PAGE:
Over the rainy weekend, I had a chance to visit the revised edition of Benedict Anderson's Imagined Communities: Reflections on the Origin and Spread of Nationalism. This was a deliberate read, as I was curious as to how my refreshed perspectives on storytelling and cognitive integrity might help me understand and reframe the identity narratives of national belonging. As I read Anderson's analysis of the genesis of nationality, nation-ness and nationalism as cultural artifacts, I couldn't help but reflect on my own story, so, auto-ethnography, if you will.
My primary school years were largely passed in a heightened atmosphere of patriotism due to the US engagement in WWII. Each school day began with the Pledge of Allegiance to the Stars and Stripes, the flag prominently displayed in every classroom, and the singing of either the national anthem or another patriotic hymn such as "My Country 'tis of Thee" or "America the Beautiful." Sometimes the songs were sung marching from recess to class. These performative elements, rhetoric, music and dance, as they were shared, projected the identity narrative into a whole body experience as well as connectivity with the immediate group and those who shared the experience elsewhere. We're all singing our song and our song is singing us!
The transformation of the theocratic and dynastic social structures into the model we now know and recognize as the nation state was a process of fits and starts in Europe. It was more solidly anchored in the experience of the transformation of colonies into independent states in the Americas, ultimately providing an identity model to be adopted and adapted to this day in nationalist movements worldwide. While democratic aspirations emerged in certain situations, this shift did not necessarily imply the absence of dictatorial behavior or internalized religious definitions of society, fights for rulership and for divine approbation of the new national entities. The God of faith may have been abandoned by many and crowned heads are no longer visible, but the nation radiates divine splendor and begs worship and royal respect.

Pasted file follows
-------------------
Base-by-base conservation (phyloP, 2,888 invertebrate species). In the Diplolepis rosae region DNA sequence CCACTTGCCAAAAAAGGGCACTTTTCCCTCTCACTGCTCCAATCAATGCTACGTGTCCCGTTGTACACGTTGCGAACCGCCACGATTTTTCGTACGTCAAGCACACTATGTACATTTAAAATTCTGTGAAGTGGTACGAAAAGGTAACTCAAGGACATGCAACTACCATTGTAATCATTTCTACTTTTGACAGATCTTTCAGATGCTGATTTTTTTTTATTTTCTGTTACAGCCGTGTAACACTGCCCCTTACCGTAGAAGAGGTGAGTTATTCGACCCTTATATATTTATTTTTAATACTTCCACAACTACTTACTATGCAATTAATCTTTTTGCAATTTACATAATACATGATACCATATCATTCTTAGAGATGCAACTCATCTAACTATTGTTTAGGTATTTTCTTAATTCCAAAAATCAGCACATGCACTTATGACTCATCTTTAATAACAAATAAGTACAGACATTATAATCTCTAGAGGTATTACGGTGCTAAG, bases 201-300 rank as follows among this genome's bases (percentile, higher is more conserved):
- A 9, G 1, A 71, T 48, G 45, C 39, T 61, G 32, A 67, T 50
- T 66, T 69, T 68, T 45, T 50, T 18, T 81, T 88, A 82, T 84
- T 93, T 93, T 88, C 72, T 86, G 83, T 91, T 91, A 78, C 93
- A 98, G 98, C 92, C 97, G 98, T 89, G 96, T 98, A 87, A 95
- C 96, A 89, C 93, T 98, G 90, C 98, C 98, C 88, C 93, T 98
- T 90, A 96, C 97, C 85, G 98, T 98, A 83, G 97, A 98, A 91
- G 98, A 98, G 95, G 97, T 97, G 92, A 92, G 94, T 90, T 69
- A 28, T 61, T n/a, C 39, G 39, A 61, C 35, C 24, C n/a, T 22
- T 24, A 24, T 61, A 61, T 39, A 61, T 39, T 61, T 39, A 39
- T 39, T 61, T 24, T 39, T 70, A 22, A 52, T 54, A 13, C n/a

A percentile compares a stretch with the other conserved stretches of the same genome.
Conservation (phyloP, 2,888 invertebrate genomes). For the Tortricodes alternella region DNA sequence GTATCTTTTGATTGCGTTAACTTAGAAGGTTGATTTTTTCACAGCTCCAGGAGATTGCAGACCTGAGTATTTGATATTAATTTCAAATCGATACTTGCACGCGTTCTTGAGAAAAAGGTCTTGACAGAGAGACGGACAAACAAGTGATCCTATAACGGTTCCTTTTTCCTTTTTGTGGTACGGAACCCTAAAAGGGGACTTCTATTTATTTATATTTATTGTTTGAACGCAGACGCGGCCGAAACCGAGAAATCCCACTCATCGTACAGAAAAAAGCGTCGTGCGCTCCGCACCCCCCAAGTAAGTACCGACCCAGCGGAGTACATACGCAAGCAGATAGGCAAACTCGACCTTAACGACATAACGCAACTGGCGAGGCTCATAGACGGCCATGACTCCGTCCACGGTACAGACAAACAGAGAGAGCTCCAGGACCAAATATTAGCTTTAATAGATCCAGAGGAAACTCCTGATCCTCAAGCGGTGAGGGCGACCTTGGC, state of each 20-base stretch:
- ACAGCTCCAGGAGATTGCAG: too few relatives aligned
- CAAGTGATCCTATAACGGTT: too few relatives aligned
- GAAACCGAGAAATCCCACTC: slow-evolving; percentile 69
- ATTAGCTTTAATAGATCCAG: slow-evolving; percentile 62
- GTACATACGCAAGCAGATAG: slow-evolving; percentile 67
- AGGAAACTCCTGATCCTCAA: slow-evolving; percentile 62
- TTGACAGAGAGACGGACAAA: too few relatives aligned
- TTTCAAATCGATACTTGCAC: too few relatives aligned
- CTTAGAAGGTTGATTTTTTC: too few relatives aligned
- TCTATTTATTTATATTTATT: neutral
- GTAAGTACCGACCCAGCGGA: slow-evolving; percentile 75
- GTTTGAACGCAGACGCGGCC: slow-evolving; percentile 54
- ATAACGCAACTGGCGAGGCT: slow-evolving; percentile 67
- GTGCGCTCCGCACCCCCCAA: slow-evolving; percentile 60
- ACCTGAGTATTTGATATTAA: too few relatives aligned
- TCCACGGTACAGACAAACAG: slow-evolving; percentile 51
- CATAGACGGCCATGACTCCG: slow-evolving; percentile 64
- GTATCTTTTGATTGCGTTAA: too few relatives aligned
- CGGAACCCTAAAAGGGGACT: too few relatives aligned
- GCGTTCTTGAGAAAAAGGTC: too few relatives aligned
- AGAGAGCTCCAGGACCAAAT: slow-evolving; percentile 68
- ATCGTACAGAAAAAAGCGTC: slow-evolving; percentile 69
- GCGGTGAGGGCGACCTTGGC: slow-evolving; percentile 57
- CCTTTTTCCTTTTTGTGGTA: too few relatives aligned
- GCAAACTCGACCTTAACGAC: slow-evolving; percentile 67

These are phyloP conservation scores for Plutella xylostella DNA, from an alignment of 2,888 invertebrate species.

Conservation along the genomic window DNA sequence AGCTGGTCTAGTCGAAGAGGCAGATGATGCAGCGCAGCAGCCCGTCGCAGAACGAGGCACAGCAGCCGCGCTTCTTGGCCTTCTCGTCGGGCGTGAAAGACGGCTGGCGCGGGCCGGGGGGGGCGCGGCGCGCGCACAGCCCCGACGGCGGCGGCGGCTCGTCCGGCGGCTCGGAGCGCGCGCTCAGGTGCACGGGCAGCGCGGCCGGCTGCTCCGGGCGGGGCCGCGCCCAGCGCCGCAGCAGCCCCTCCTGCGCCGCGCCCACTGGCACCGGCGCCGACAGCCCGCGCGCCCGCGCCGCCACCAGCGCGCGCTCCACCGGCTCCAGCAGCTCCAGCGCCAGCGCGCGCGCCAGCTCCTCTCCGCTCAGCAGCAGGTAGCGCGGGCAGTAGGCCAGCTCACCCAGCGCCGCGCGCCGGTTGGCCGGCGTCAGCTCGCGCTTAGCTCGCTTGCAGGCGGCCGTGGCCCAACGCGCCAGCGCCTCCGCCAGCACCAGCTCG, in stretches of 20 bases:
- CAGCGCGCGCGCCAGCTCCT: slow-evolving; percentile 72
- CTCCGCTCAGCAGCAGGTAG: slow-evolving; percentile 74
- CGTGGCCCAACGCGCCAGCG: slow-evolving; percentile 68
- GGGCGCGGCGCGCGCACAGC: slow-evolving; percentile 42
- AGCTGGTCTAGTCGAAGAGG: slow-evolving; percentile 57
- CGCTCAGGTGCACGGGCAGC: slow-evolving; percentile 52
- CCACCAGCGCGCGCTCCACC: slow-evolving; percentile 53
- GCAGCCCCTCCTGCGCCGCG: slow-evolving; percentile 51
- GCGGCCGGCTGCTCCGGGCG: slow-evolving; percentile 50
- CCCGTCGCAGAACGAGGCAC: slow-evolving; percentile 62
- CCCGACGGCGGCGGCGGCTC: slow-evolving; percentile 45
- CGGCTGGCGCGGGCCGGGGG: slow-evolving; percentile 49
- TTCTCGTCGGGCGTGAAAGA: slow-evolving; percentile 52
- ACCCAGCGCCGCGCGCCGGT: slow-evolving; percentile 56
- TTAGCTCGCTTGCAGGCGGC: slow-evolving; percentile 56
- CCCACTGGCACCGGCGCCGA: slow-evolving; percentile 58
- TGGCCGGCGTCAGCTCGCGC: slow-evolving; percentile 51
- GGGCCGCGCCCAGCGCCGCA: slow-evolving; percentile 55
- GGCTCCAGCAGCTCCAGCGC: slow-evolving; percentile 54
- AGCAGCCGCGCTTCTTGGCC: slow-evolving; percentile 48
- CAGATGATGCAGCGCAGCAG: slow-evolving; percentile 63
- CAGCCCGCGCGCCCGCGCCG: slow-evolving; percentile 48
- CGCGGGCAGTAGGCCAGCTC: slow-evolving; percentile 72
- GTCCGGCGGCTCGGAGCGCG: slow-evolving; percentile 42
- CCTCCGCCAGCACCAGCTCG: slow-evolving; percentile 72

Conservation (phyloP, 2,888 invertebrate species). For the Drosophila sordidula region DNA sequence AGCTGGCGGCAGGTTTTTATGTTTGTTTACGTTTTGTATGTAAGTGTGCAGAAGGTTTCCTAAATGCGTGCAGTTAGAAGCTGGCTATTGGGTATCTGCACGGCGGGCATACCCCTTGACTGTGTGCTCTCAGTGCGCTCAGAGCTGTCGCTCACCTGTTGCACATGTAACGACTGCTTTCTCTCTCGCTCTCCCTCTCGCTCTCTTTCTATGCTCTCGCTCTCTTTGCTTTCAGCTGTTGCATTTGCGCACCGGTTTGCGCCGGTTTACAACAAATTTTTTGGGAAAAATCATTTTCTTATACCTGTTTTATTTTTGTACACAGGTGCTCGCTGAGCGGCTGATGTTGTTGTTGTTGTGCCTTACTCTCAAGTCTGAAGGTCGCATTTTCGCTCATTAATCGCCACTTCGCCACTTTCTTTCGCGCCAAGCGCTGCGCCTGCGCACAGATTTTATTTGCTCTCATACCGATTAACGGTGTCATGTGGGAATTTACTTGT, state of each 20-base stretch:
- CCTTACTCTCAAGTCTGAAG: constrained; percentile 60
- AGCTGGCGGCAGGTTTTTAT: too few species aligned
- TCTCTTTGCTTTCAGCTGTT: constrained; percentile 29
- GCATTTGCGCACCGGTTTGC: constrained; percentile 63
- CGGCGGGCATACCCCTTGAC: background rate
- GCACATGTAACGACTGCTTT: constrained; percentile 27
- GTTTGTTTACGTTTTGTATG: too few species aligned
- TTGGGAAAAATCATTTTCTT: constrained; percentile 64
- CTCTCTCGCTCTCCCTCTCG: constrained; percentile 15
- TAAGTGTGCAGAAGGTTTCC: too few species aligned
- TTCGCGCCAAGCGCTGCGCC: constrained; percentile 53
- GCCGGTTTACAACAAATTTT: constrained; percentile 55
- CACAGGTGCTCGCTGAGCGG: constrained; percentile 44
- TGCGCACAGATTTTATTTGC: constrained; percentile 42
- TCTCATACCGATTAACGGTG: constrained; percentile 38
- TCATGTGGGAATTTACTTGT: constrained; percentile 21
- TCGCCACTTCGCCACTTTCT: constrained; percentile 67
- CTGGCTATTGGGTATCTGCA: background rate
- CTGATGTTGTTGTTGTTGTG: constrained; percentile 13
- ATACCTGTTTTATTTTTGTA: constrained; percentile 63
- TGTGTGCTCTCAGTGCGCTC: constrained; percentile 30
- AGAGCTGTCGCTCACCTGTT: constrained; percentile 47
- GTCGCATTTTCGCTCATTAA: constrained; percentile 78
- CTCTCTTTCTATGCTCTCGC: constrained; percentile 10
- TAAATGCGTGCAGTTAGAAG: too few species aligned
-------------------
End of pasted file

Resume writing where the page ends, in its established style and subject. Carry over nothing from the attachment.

Anderson points out three paradoxical elements in the perception of nation states and national identities. First, they are historically recent, yet possess a subjective antiquity, even eternal roots in the eyes of those defined by them. Secondly, the belief that everyone has, or should have a nationality as much as having a gender, yet each nationality is seen as s limited community, bearing sovereignty over its subjects. Thirdly, the political power of nationalisms can be awesome, despite their invented nature and lack of accurate substratum and reasoned intelligibility. They function as a meta-récit despite their historical and factual poverty. How do they come about?
It is said that history is written by the winners. Forgetfulness or selective memory is essential to the creation of the national mindset found in my 6th grade history books, geographies and civics texts. Remembering what contributes to the desired identity and eliminating unfitting facts is essential in creating a story that is embraceable.
Unaware that the plagiarized score of "My Country 'tis of Thee" was the tune of "God Save the King", we grooved to the music that still links us to the colonial power rejected by the founders of the nation. We accept that figures in the past were "forefathers" and "ancestors", singing "Land where my fathers died" despite the majority of our roots being elsewhere. We glory in the "Land of the Pilgrims' pride" forgetting that they and subsequent glorified groups launched genocide on indigenous peoples. Factual history is mythologized and made the basis of identity and future destiny. We continue to sing our song and our song continues to sing us!